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Courtesy of the artist
Shawty Lo: R.I.C.O.
Courtesy of the artist
In hip-hop, the posthumous release is almost a subgenre unto itself. Premature death has a way of elevating artists into instant icons, forever immortalized by their final recorded words. When Carlos "Shawty Lo" Walker died in a tragic car accident last September at the age of 40, his untimely passing felt like the death of old Atlanta. On R.I.C.O. (out March 24 on 300 Entertainment), he resurrects it with an autobiographical portrait of his own bootstraps journey from discarded youth to 1990s drug dealer in the westside neighborhood known as Bankhead.
Most rappers flash their hood credentials to gain notoriety. Not Shawty Lo. He gave Bankhead cred by virtue of his own renown. Unlike the average artist, he entered the music game already a street legend. That's why fellow Bankhead native T.I., who was already a star, couldn't simply leave Lo's 2008 diss record "Dunn Dunn" uncontested. The battle wound up being beneficial to both of their careers and ended in reconciliation, with the two of them living in neighboring mini-mansions.
But the King of Bankhead — as Lo was known in life and remains in death — was always an industry underdog in a city chock full of rap celebrities and hip-hop squares. He wasn't a natural emcee, but a born hustler who became one of southern rap's most influential, if underappreciated, figures. Beyond the street pedigree and criminal glorification inherent in trap music, Lo rose to represent a spirit of ingenuity native to Bankhead and Bowen Homes, the city's largest housing project and Lo's longtime home before it was demolished in Atlanta's successful effort to be the first major city to phase out its public housing.
Consider R.I.C.O. the last brick in that demolition. It's both a celebration and a mourning of life — but also a recognition that, despite Lo's rough start, a success story emerged from such dire circumstances. He doesn't rap as much as charm his way through tracks, with a reed-thin, sandpapery voice that sounds like he's literally scratching his way to the top. Part of Lo's understated charisma has always been based in his sly delivery of dope-boy braggadocio. He offers more of the same on such songs as "Cookin'" featuring Yung Ralph, where Lo raps tongue-in-cheek about his whip appeal in the kitchen while cooking up bricks of coke. But on one of several somber standouts, "Do It," he adds levity with a confessional tone: "I ain't had s—-, my life was rough / Barely had food, no toys for us," he raps. "Lionel Playworld no Toys R Us."
Raised by his grandmother while his mother battled addiction, Lo would eventually become a product of the same streets. But he doesn't wallow in his past for long here. He likes to celebrate his success with boastful lines that belie his humble persona in real life. "And I don't believe in karma, I believe in commas," he winks on "Drugz."
Like most posthumous releases, R.I.C.O. features a bevy of guests, including Boosie Badazz, O.T. Genasis, and Lyfe Jennings, who sings the hook on the radio-friendly debut single "My Love." "Letter to My Father," an Auto-Tune ballad he dedicates to his father, Carl Lee Walker (who died just days before his son's fatal car crash), winds up serving as an ironic double eulogy. "We gon' walk again one day / We Walker boys right," Lo says on the songs outro. It's also proof that he was working on this final testament in his last days. The album closer "Why You Leave," reserves the LP's most special guest appearances for last, as two of Lo's children, Quando and Keke, take the baton from their father to deliver their own grief-filled verses.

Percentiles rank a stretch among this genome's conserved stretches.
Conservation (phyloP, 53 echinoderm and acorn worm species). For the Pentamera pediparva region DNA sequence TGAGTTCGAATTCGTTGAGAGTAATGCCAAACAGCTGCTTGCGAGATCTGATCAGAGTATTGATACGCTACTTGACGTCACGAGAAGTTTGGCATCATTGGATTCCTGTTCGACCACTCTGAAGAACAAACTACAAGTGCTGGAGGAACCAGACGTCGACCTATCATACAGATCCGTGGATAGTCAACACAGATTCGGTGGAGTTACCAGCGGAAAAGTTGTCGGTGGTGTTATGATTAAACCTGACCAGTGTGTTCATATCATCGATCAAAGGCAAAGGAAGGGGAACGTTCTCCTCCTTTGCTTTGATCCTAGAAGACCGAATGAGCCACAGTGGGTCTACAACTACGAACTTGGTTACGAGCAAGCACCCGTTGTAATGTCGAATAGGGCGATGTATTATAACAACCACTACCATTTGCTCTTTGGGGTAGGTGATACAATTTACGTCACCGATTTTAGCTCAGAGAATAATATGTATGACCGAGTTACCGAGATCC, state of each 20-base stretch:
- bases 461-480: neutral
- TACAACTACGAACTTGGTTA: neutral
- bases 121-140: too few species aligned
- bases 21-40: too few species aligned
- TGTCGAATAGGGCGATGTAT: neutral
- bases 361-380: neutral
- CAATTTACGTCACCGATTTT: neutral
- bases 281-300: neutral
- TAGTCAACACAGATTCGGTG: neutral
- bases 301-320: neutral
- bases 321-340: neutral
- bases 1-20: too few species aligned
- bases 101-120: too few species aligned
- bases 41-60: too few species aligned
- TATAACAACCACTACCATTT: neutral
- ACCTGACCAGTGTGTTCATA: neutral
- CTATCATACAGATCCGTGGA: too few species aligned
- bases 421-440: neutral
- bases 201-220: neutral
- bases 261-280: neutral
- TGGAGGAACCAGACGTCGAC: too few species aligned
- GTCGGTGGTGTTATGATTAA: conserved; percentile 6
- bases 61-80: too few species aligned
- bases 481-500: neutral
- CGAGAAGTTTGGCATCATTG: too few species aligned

Comparable to Eazy-E's Compton story, Lo occupies a special place in Atlanta's rap legacy. He transitioned from career criminal to independent record label owner, and he helped a lot of his homeboys do the same by co-founding the rap group D4L (Fabo, Mook-B, Stunt and Shawty Lo) and the independent D4L Records. During the mid-aughts, the Bankhead corridor became a conduit for mainstream rap success, creating the snap-rap dance craze that would produce a slew of groups and hits including D4L's "Laffy Taffy," which was cited in the Guinness Book of World Records in 2007 for scoring the most ringtone downloads.
R.I.C.O., however, is a working-class trap album — no superstar production, just pure authenticity. But it may be the most meaningful release to come from rap's capital city this year. The double-entendre title serves as Lo's nickname while referencing the acronym for federal racketeering and criminal conspiracy charges for which drug kingpins are often convicted. Lo's own criminal record stretched to 28 arrests and a year of imprisonment before the overnight success of "Laffy Taffy" — a song he initially disliked — changed his career path for good.
Aside from a slew of mixtapes, his only other official label LP, 2008's Units In The City, never got its just due outside of the region, or even Atlanta for that matter. But the streets loved Shawty Lo. So much so that his death inspired a campaign to have the former Bankhead Highway renamed in his honor — despite it being named Donald Lee Hollowell Parkway two decades ago in honor of the civil rights-era lawyer to Martin Luther King Jr.
In a sense, Atlanta's human rights heritage is upended by the harsh inequality that defined the Bankhead that Shawty Lo called home. "Let me take you back to 96, if you know what I mean / Real-life story; I don't sell no dream," he raps on album opener "Congratulations," laying out the obstacles he had to overcome. Today, Bankhead and the westside at large stand on the cusp of gentrification and redevelopment. And the incoming change is sure to usher in another era. From one king to another, that's the Atlanta Way.